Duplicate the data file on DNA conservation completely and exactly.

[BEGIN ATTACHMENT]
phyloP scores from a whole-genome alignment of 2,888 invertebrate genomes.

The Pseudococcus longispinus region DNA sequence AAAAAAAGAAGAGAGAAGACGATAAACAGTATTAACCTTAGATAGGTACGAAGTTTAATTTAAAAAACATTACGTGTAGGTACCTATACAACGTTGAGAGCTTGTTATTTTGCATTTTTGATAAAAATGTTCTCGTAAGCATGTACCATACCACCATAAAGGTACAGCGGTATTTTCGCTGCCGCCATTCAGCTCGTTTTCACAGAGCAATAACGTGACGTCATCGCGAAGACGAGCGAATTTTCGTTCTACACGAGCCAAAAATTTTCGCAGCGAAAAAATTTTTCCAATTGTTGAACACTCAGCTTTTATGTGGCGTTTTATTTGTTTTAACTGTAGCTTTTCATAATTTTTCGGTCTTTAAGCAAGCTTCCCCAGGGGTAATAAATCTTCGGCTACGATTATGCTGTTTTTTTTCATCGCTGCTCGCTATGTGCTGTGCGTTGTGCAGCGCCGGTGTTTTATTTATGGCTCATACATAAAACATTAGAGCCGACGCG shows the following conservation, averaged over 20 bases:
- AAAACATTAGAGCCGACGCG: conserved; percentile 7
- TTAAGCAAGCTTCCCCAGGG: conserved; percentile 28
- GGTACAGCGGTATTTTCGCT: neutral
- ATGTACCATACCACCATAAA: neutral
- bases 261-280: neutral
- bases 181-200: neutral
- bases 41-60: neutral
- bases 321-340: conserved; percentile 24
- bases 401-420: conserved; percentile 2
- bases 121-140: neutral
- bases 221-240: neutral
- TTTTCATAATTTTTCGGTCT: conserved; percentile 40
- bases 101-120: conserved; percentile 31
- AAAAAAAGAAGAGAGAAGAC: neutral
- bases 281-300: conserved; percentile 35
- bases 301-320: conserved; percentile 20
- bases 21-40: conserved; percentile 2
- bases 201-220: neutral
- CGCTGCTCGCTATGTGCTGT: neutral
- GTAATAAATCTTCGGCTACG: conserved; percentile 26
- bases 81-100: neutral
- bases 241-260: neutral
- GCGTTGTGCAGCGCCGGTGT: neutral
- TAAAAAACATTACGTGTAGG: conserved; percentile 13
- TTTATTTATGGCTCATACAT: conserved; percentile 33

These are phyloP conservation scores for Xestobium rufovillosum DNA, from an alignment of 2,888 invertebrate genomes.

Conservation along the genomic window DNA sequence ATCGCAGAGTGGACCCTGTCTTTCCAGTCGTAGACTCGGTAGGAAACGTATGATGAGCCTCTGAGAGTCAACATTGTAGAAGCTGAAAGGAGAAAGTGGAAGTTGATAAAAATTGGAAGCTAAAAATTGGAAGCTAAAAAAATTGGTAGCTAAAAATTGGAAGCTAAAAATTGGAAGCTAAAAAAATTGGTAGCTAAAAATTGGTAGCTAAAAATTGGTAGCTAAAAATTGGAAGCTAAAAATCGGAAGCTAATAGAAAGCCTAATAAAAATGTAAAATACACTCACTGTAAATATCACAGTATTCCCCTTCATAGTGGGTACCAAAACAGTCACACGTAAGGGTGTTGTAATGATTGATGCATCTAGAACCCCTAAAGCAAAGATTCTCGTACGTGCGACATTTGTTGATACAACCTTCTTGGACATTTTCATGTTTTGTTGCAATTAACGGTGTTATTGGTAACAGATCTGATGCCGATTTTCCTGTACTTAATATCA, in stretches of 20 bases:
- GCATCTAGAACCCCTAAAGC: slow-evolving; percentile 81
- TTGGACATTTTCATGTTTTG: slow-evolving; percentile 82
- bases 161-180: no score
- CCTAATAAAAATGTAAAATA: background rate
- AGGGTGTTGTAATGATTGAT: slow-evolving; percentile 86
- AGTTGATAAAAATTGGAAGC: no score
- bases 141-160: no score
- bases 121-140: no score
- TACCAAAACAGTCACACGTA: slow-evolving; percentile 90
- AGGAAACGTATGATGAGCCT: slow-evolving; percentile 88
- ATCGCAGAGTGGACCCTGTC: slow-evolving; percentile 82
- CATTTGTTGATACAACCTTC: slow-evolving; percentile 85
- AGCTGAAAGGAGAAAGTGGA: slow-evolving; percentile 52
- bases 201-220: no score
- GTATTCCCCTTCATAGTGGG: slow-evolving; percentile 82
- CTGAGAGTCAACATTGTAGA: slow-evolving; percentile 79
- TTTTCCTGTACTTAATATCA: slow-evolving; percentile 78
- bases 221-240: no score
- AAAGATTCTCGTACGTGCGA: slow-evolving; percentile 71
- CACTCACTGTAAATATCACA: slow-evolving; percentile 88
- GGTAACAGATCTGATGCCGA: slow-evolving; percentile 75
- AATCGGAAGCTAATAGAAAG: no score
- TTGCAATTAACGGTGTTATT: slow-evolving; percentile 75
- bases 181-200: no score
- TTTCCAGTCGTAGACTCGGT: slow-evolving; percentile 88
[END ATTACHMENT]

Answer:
phyloP scores from a whole-genome alignment of 2,888 invertebrate genomes.

The Pseudococcus longispinus region DNA sequence AAAAAAAGAAGAGAGAAGACGATAAACAGTATTAACCTTAGATAGGTACGAAGTTTAATTTAAAAAACATTACGTGTAGGTACCTATACAACGTTGAGAGCTTGTTATTTTGCATTTTTGATAAAAATGTTCTCGTAAGCATGTACCATACCACCATAAAGGTACAGCGGTATTTTCGCTGCCGCCATTCAGCTCGTTTTCACAGAGCAATAACGTGACGTCATCGCGAAGACGAGCGAATTTTCGTTCTACACGAGCCAAAAATTTTCGCAGCGAAAAAATTTTTCCAATTGTTGAACACTCAGCTTTTATGTGGCGTTTTATTTGTTTTAACTGTAGCTTTTCATAATTTTTCGGTCTTTAAGCAAGCTTCCCCAGGGGTAATAAATCTTCGGCTACGATTATGCTGTTTTTTTTCATCGCTGCTCGCTATGTGCTGTGCGTTGTGCAGCGCCGGTGTTTTATTTATGGCTCATACATAAAACATTAGAGCCGACGCG shows the following conservation, averaged over 20 bases:
- AAAACATTAGAGCCGACGCG: conserved; percentile 7
- TTAAGCAAGCTTCCCCAGGG: conserved; percentile 28
- GGTACAGCGGTATTTTCGCT: neutral
- ATGTACCATACCACCATAAA: neutral
- bases 261-280: neutral
- bases 181-200: neutral
- bases 41-60: neutral
- bases 321-340: conserved; percentile 24
- bases 401-420: conserved; percentile 2
- bases 121-140: neutral
- bases 221-240: neutral
- TTTTCATAATTTTTCGGTCT: conserved; percentile 40
- bases 101-120: conserved; percentile 31
- AAAAAAAGAAGAGAGAAGAC: neutral
- bases 281-300: conserved; percentile 35
- bases 301-320: conserved; percentile 20
- bases 21-40: conserved; percentile 2
- bases 201-220: neutral
- CGCTGCTCGCTATGTGCTGT: neutral
- GTAATAAATCTTCGGCTACG: conserved; percentile 26
- bases 81-100: neutral
- bases 241-260: neutral
- GCGTTGTGCAGCGCCGGTGT: neutral
- TAAAAAACATTACGTGTAGG: conserved; percentile 13
- TTTATTTATGGCTCATACAT: conserved; percentile 33

These are phyloP conservation scores for Xestobium rufovillosum DNA, from an alignment of 2,888 invertebrate genomes.

Conservation along the genomic window DNA sequence ATCGCAGAGTGGACCCTGTCTTTCCAGTCGTAGACTCGGTAGGAAACGTATGATGAGCCTCTGAGAGTCAACATTGTAGAAGCTGAAAGGAGAAAGTGGAAGTTGATAAAAATTGGAAGCTAAAAATTGGAAGCTAAAAAAATTGGTAGCTAAAAATTGGAAGCTAAAAATTGGAAGCTAAAAAAATTGGTAGCTAAAAATTGGTAGCTAAAAATTGGTAGCTAAAAATTGGAAGCTAAAAATCGGAAGCTAATAGAAAGCCTAATAAAAATGTAAAATACACTCACTGTAAATATCACAGTATTCCCCTTCATAGTGGGTACCAAAACAGTCACACGTAAGGGTGTTGTAATGATTGATGCATCTAGAACCCCTAAAGCAAAGATTCTCGTACGTGCGACATTTGTTGATACAACCTTCTTGGACATTTTCATGTTTTGTTGCAATTAACGGTGTTATTGGTAACAGATCTGATGCCGATTTTCCTGTACTTAATATCA, in stretches of 20 bases:
- GCATCTAGAACCCCTAAAGC: slow-evolving; percentile 81
- TTGGACATTTTCATGTTTTG: slow-evolving; percentile 82
- bases 161-180: no score
- CCTAATAAAAATGTAAAATA: background rate
- AGGGTGTTGTAATGATTGAT: slow-evolving; percentile 86
- AGTTGATAAAAATTGGAAGC: no score
- bases 141-160: no score
- bases 121-140: no score
- TACCAAAACAGTCACACGTA: slow-evolving; percentile 90
- AGGAAACGTATGATGAGCCT: slow-evolving; percentile 88
- ATCGCAGAGTGGACCCTGTC: slow-evolving; percentile 82
- CATTTGTTGATACAACCTTC: slow-evolving; percentile 85
- AGCTGAAAGGAGAAAGTGGA: slow-evolving; percentile 52
- bases 201-220: no score
- GTATTCCCCTTCATAGTGGG: slow-evolving; percentile 82
- CTGAGAGTCAACATTGTAGA: slow-evolving; percentile 79
- TTTTCCTGTACTTAATATCA: slow-evolving; percentile 78
- bases 221-240: no score
- AAAGATTCTCGTACGTGCGA: slow-evolving; percentile 71
- CACTCACTGTAAATATCACA: slow-evolving; percentile 88
- GGTAACAGATCTGATGCCGA: slow-evolving; percentile 75
- AATCGGAAGCTAATAGAAAG: no score
- TTGCAATTAACGGTGTTATT: slow-evolving; percentile 75
- bases 181-200: no score
- TTTCCAGTCGTAGACTCGGT: slow-evolving; percentile 88